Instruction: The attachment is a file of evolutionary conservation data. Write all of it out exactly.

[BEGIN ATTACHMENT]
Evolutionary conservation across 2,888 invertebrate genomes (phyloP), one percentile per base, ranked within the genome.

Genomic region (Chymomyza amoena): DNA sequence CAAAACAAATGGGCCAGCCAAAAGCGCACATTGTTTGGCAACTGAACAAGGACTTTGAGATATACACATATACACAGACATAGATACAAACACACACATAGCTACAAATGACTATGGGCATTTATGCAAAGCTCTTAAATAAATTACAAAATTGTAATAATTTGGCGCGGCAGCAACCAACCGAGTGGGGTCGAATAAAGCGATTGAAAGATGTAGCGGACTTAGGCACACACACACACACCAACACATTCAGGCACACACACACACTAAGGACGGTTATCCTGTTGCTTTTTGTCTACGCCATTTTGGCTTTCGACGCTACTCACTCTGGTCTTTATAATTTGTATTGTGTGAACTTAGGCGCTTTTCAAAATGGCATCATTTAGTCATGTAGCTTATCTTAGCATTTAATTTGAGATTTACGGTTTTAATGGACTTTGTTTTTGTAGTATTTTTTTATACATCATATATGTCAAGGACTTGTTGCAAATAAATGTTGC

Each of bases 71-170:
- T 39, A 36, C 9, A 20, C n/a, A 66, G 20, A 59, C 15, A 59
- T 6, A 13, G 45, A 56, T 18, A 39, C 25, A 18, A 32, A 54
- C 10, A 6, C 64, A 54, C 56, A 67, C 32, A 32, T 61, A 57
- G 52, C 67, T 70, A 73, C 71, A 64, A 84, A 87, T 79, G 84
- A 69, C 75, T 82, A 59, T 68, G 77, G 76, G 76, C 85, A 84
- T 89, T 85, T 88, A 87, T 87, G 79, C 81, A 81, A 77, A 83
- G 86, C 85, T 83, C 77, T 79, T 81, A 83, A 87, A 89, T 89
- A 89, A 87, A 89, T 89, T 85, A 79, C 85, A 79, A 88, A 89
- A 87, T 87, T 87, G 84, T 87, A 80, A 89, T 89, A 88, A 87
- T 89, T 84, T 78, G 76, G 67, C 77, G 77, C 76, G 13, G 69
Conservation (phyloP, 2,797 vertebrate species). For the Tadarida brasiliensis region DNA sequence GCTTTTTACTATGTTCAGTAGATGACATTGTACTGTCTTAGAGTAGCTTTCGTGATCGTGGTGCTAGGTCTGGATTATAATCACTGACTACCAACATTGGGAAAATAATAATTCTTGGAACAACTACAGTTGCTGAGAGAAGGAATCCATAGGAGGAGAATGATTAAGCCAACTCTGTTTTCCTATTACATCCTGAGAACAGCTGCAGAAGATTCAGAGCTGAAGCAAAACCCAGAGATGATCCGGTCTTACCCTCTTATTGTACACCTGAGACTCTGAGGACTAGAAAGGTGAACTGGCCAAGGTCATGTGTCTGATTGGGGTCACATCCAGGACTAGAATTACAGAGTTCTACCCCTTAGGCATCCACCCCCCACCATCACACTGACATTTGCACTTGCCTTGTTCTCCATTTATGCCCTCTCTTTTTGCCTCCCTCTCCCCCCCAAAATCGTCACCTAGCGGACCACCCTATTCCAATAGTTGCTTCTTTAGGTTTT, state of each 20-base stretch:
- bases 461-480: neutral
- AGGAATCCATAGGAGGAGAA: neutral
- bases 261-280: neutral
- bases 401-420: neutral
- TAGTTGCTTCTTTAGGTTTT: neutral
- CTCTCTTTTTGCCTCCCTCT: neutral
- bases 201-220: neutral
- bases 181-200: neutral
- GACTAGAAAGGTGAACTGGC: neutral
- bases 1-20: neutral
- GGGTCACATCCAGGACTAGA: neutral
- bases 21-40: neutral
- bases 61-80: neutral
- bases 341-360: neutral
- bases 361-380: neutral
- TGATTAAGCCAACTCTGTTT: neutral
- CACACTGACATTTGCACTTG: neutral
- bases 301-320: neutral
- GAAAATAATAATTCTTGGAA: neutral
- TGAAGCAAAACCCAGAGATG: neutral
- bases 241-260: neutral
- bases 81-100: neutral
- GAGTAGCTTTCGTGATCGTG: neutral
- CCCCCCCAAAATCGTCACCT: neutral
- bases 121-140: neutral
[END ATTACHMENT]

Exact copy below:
Evolutionary conservation across 2,888 invertebrate genomes (phyloP), one percentile per base, ranked within the genome.

Genomic region (Chymomyza amoena): DNA sequence CAAAACAAATGGGCCAGCCAAAAGCGCACATTGTTTGGCAACTGAACAAGGACTTTGAGATATACACATATACACAGACATAGATACAAACACACACATAGCTACAAATGACTATGGGCATTTATGCAAAGCTCTTAAATAAATTACAAAATTGTAATAATTTGGCGCGGCAGCAACCAACCGAGTGGGGTCGAATAAAGCGATTGAAAGATGTAGCGGACTTAGGCACACACACACACACCAACACATTCAGGCACACACACACACTAAGGACGGTTATCCTGTTGCTTTTTGTCTACGCCATTTTGGCTTTCGACGCTACTCACTCTGGTCTTTATAATTTGTATTGTGTGAACTTAGGCGCTTTTCAAAATGGCATCATTTAGTCATGTAGCTTATCTTAGCATTTAATTTGAGATTTACGGTTTTAATGGACTTTGTTTTTGTAGTATTTTTTTATACATCATATATGTCAAGGACTTGTTGCAAATAAATGTTGC

Each of bases 71-170:
- T 39, A 36, C 9, A 20, C n/a, A 66, G 20, A 59, C 15, A 59
- T 6, A 13, G 45, A 56, T 18, A 39, C 25, A 18, A 32, A 54
- C 10, A 6, C 64, A 54, C 56, A 67, C 32, A 32, T 61, A 57
- G 52, C 67, T 70, A 73, C 71, A 64, A 84, A 87, T 79, G 84
- A 69, C 75, T 82, A 59, T 68, G 77, G 76, G 76, C 85, A 84
- T 89, T 85, T 88, A 87, T 87, G 79, C 81, A 81, A 77, A 83
- G 86, C 85, T 83, C 77, T 79, T 81, A 83, A 87, A 89, T 89
- A 89, A 87, A 89, T 89, T 85, A 79, C 85, A 79, A 88, A 89
- A 87, T 87, T 87, G 84, T 87, A 80, A 89, T 89, A 88, A 87
- T 89, T 84, T 78, G 76, G 67, C 77, G 77, C 76, G 13, G 69
Conservation (phyloP, 2,797 vertebrate species). For the Tadarida brasiliensis region DNA sequence GCTTTTTACTATGTTCAGTAGATGACATTGTACTGTCTTAGAGTAGCTTTCGTGATCGTGGTGCTAGGTCTGGATTATAATCACTGACTACCAACATTGGGAAAATAATAATTCTTGGAACAACTACAGTTGCTGAGAGAAGGAATCCATAGGAGGAGAATGATTAAGCCAACTCTGTTTTCCTATTACATCCTGAGAACAGCTGCAGAAGATTCAGAGCTGAAGCAAAACCCAGAGATGATCCGGTCTTACCCTCTTATTGTACACCTGAGACTCTGAGGACTAGAAAGGTGAACTGGCCAAGGTCATGTGTCTGATTGGGGTCACATCCAGGACTAGAATTACAGAGTTCTACCCCTTAGGCATCCACCCCCCACCATCACACTGACATTTGCACTTGCCTTGTTCTCCATTTATGCCCTCTCTTTTTGCCTCCCTCTCCCCCCCAAAATCGTCACCTAGCGGACCACCCTATTCCAATAGTTGCTTCTTTAGGTTTT, state of each 20-base stretch:
- bases 461-480: neutral
- AGGAATCCATAGGAGGAGAA: neutral
- bases 261-280: neutral
- bases 401-420: neutral
- TAGTTGCTTCTTTAGGTTTT: neutral
- CTCTCTTTTTGCCTCCCTCT: neutral
- bases 201-220: neutral
- bases 181-200: neutral
- GACTAGAAAGGTGAACTGGC: neutral
- bases 1-20: neutral
- GGGTCACATCCAGGACTAGA: neutral
- bases 21-40: neutral
- bases 61-80: neutral
- bases 341-360: neutral
- bases 361-380: neutral
- TGATTAAGCCAACTCTGTTT: neutral
- CACACTGACATTTGCACTTG: neutral
- bases 301-320: neutral
- GAAAATAATAATTCTTGGAA: neutral
- TGAAGCAAAACCCAGAGATG: neutral
- bases 241-260: neutral
- bases 81-100: neutral
- GAGTAGCTTTCGTGATCGTG: neutral
- CCCCCCCAAAATCGTCACCT: neutral
- bases 121-140: neutral